posted on Oct, 8 2016 @ 04:58 AM
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a reply to: Krazysh0t

Like, what we expect in a media conditioned hate environment? In this western world everything is approved and culturally correct. Everyone is so nice. Until they see a burka, Koran or beard. Then the hate comes out.

I was walking my dog in a park and came upon two people kneeling on their prayer mats one morning, facing mecca and doing the ritual.

I was watching this as I walked by when suddenly I became aware of this lady frozen on the walkway both hands covering her mouth. She was muttering to herself, she couldn't believe this was being allowed to happen right here in these united states. I knew her too. She was gesturing and pointing, fearful as can be. I chuckled and went on my way, secure in the knowledge the main stream media has done a thorough job of poisoning people against anything Arab.



posted on Oct, 8 2016 @ 05:08 AM
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a reply to: Krazysh0t

Good result


Edmisten;
“How can I, as a Christian, say that I have these values? And I want to instill these values in my daughter, but then say it’s okay, go ahead and do it.”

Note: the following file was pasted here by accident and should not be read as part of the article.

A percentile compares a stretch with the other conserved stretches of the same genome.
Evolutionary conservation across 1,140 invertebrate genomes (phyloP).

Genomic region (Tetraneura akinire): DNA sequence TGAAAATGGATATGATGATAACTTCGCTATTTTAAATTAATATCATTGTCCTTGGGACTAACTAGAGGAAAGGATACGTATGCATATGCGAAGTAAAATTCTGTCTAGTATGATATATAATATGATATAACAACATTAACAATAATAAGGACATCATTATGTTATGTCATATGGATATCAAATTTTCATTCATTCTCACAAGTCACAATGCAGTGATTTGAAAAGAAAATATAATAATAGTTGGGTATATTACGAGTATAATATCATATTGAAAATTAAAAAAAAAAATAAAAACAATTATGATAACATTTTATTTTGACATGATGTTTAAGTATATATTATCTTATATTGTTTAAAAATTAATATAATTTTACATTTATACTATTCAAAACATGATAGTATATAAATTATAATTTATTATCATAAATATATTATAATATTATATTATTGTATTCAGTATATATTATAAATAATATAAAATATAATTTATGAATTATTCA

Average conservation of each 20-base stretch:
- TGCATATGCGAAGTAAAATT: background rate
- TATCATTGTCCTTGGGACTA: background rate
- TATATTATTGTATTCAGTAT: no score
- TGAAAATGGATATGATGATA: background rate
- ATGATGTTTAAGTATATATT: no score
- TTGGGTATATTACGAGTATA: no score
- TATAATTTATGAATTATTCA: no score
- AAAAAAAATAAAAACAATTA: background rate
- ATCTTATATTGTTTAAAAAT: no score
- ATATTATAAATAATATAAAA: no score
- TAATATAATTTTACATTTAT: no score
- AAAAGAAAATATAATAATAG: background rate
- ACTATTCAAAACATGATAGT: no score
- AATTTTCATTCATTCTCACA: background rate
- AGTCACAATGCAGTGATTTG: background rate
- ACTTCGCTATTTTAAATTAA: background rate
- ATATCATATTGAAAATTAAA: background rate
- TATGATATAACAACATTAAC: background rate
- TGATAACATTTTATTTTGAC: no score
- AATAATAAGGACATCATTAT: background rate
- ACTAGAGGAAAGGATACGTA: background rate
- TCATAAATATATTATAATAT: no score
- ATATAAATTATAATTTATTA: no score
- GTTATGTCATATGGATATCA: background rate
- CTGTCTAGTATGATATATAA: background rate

Obviously as a Christian/fundy/conservative who has never studied the Old Testament in depth.



posted on Oct, 8 2016 @ 05:10 AM
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a reply to: Irishhaf

Its one thing studying comparative religion in social studies and quite another "sermoning from the teachers desk"

"sermoning" preaching, you know what I mean, my mind is frazzled
edit on 8-10-2016 by TheConstruKctionofLight because: (no reason given)



posted on Oct, 8 2016 @ 05:21 AM
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a reply to: Irishhaf




So much for separation of church and state... Teaching young impressionable teens/pre-teens about a religion (any religion) does influence the way they think even if its not being "pushed" overtly.